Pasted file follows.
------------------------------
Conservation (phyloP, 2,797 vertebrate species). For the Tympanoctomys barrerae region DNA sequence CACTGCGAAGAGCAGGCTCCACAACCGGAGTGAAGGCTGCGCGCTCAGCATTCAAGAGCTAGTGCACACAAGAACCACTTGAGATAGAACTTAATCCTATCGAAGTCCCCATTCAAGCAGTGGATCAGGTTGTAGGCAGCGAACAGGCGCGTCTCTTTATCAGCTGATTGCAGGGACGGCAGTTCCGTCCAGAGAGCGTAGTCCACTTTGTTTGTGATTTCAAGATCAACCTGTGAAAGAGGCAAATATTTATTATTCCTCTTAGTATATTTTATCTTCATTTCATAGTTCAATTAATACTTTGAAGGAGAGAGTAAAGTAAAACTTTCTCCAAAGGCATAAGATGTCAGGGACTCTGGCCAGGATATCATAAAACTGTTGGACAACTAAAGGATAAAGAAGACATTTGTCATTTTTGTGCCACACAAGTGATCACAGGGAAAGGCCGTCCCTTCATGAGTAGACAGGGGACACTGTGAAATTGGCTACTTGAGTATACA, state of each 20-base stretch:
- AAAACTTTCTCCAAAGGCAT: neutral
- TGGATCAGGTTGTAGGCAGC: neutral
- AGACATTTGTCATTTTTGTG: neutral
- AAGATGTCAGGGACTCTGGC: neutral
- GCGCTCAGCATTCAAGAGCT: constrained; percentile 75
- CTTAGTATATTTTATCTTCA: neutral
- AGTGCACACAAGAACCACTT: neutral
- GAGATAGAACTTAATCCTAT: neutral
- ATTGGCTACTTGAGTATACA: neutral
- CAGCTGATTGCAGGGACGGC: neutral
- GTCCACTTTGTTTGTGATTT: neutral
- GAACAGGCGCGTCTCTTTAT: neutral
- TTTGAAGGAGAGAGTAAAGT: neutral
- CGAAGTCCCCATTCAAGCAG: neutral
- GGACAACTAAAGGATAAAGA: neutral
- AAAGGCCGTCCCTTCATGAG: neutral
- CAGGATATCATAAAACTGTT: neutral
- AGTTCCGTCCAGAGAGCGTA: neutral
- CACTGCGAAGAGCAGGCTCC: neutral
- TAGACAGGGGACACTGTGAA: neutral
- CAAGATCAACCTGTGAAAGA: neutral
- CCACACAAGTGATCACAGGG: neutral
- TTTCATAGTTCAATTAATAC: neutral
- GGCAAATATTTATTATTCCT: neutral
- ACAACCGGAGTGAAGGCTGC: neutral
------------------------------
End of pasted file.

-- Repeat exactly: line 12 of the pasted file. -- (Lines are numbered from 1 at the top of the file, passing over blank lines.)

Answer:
- GTCCACTTTGTTTGTGATTT: neutral